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To what extent are multi-tiered dispute resolution clauses enforceable? David Greene, senior partner and commercial litigator at Edwin Coe, says a recent decision is another stage in the development of modern judicial thought in various jurisdictions that clauses providing multi-tier dispute resolution can be enforceable.
Emirates Trading Agency LLC v Prime Mineral Exports Private Ltd  EWHC 2104 (Comm),  All ER (D) 40 (Jul)
The claimant agreed to purchase iron ore from the defendant, pursuant to a contract, which contained, as a condition precedent, pre-arbitration conciliation steps, the first being time-limited friendly discussion between the parties. A dispute arose under the contract, which the defendant referred to arbitration. The claimant applied, pursuant to the Arbitration Act 1996, s 67 for an order that the tribunal had lacked jurisdiction. The Commercial Court, dismissing the application, held that the arbitral tribunal had jurisdiction to hear and determine the claim because the condition precedent to arbitration had been satisfied.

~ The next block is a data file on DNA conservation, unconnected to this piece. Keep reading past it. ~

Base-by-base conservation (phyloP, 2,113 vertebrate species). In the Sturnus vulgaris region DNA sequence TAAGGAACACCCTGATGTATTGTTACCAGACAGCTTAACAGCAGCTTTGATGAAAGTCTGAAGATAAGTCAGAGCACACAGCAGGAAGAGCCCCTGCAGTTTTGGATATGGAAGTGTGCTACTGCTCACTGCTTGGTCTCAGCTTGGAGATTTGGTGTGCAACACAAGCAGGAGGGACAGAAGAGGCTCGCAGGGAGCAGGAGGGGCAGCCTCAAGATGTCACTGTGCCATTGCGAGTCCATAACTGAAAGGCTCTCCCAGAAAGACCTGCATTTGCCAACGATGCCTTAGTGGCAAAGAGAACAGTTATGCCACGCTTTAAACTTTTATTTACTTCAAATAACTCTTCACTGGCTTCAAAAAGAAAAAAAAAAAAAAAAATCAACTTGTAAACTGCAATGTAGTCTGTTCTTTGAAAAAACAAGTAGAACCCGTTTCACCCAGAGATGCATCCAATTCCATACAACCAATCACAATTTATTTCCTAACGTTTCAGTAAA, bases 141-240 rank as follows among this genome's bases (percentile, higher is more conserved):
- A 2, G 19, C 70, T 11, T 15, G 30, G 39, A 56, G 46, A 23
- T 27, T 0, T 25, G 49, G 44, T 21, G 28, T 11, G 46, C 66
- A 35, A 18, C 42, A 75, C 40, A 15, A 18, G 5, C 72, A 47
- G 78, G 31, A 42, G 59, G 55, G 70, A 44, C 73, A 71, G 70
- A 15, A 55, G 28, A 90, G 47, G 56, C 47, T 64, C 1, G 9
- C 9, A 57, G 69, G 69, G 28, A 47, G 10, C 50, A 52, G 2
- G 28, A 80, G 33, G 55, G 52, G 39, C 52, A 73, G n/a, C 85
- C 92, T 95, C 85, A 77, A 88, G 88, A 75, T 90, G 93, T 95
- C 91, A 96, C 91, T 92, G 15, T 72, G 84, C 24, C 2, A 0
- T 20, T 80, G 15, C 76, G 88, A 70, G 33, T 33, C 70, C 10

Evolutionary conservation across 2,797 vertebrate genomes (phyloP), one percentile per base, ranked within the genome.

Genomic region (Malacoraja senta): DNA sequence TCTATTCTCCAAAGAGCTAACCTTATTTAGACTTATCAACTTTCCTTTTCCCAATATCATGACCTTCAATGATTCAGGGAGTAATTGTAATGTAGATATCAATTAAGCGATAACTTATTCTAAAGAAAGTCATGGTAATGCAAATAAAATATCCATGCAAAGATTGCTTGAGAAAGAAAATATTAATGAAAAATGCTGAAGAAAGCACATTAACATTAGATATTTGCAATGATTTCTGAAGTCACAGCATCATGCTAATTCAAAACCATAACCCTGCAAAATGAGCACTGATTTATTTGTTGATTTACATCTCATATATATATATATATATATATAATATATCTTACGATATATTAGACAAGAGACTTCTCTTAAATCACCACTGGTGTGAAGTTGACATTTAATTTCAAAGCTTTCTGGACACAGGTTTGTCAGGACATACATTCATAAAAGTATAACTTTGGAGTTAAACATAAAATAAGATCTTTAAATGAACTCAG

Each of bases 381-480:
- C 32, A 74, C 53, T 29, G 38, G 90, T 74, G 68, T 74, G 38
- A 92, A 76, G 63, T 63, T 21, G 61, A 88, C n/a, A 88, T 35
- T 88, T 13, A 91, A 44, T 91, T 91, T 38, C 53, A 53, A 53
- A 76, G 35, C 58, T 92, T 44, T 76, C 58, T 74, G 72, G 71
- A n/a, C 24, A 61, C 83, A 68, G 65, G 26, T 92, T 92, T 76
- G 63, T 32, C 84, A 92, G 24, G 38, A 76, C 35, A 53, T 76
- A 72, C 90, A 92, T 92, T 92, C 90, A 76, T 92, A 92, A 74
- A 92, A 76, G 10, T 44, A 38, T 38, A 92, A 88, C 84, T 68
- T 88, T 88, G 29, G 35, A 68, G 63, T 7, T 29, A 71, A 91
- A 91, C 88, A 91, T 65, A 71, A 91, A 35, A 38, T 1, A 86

What is the significance of this decision?
Multi-tiered dispute resolution clauses are increasingly common, particularly in large and on-going contracts in which a resolution process that does not destroy a continuing relationship is all important. Historically, anything short of submitting to arbitration has been unenforceable. The problem is that, for instance, an obligation to seek to resolve issues in good faith lacks the certainty or hard edges that the court seeks in order to enforce or police such a provision. It is not unlike an agre
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